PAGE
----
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Russell Crowe-Directed Movie Up for Australian Film Award; Crowe Shortlisted Only in Acting Category

Director Russell Crowe Movie up for Best Film: Australian Academy Awards 2015 nominations (photo: Actor-director Russell Crowe in 'The Water Diviner') Aacta Awards: Feature Film Categories Best Film The Babadook Kristina Ceyton and Kristian Moliere Charlie's Country Nils Erik Nielsen, Peter Djigirr and Rolf de Heer Predestination Paddy McDonald, Tim McGahan, Peter Spierig and Michael Spierig The Railway Man Chris Brown, Andy Paterson and Bill Curbishley Tracks Emile Sherman and Iain Canning The Water Diviner Andrew Mason, Keith Rodger and Troy Lum Best Director The Babadook Jennifer Kent Charlie's Country Rolf de Heer Predestination Peter Spierig and Michael Spierig The Rover David Michôd Best Actress Kate Box The Little Death Essie Davis The Babadook Sarah Snook Predestination Mia Wasikowska Tracks Best Actor Russell Crowe The Water Diviner David Gulpilil Charlie's Country Damon Herriman The Little Death Guy Pearce The Rover Best Supporting Actor Patrick Brammall The Little Death Yilmaz Erdogan
See full article at Alt Film Guide »

Review: ‘The Details’ Could Have Used a Lot More Devil In It

Hollywood does not look favorably upon suburbia. It’s understandable of course, what with all the illusory perfection and white picket fences, but from Little Children to American Beauty to Home Alone we’ve seen time and again that surface innocence hides infidelity, unhappiness and abandoned children setting deadly traps made from household items. That trend continues with Tobey Maguire‘s latest film where he plays Jeff Lang, a man who seems to have it all. A beautiful wife, a healthy little boy, a job and a home in the suburbs… what more could he want? But when a raccoon starts digging holes in his perfect back yard a chain of events is set in motion that threatens it all. The links in that chain, henceforth known as the details, are a mix of the mundane and the ridiculous, and almost without exception they see Lang behaving like a complete and utter bastard. There
See full article at FilmSchoolRejects »

The Details Review

[This a re-post of my review from the 2011 Sundance Film Festival. The Details opens today in limited release.] The Details is a darkly comic tale that can never quite seem to get a handle on its tone. The film plays with notions of fate but only a fate that will deal out punishment and retribution no matter how much good you do or if you even receive a kindness. That’s not a problem for a black comedy, but The Details grinds to a halt as its main character receives valuable life lessons or as he heads into another predictable comic set-up. Director Jacob Aaron Estes’ best attempt to tie it all together is with an insufferable Danny Elfman-esque score. Stars Tobey Maguire and Laura Linney do a great job handling the comedy, but even their scenes eventually feel repetitive. The Details has a lot to offer, most notably frustration. Estes opens the movie on a promising note by using a gag that would do Chuck Jones proud.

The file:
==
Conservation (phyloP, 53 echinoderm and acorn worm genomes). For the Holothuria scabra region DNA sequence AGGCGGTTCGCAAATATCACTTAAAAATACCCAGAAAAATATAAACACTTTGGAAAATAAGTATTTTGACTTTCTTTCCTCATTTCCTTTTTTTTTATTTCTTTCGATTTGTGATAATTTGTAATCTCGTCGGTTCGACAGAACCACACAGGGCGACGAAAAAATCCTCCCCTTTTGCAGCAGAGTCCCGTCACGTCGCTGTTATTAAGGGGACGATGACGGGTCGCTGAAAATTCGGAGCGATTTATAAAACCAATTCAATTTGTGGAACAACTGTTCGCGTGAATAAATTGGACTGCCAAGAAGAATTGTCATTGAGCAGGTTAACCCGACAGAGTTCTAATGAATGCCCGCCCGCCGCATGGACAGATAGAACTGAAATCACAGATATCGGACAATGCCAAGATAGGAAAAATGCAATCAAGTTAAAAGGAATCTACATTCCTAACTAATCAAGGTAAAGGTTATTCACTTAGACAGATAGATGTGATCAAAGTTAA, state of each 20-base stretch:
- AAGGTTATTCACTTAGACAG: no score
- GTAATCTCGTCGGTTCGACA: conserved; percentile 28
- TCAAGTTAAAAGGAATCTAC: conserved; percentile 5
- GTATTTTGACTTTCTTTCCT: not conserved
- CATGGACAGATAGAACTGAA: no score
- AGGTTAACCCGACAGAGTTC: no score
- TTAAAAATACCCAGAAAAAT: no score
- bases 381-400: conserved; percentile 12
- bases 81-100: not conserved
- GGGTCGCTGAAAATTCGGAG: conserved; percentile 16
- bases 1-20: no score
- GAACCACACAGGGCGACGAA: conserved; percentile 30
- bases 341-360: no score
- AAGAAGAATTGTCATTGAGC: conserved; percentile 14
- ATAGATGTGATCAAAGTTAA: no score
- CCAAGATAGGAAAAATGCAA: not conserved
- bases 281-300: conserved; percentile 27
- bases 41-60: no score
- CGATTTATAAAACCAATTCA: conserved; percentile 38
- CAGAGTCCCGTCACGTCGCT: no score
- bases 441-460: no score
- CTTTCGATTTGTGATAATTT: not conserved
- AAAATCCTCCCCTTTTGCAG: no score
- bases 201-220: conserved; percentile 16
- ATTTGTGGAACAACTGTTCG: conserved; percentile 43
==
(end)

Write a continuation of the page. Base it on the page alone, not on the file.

See full article at Collider.com »

Review: Why 'The Details' Signifies the Decline of Suburban Dark Comedies

Review: Why 'The Details' Signifies the Decline of Suburban Dark Comedies
In "The Details," Tobey Maguire plays Jeff Lang, a solemn doctor living a seemingly tranquil life in suburban Seattle with his wife Nealy (Elizabeth Banks) and their young child. It doesn't take long to puncture that fantasy: An introductory voiceover establishes that Jeff has lost interest in the restrictions of his mundane world. A string of incidents have led to catastrophe. Jeff tried to act out and instead threatened his stable existence. It's a familiar mold: the perils of suburban discontent have been so thoroughly explored that "The Details" plays like a hodgepodge of familiar circumstances on an assembly line to disaster.    It takes only a handful of scenes before Jeff dials up an old friend (Kerry Washington) to moan about his desire for infidelity and winds up sleeping with her. He then must deal with the advances of his creepy neighbor (Laura Linney), an older single woman whose bizarre advances attract Jeff simply because.
See full article at Indiewire »

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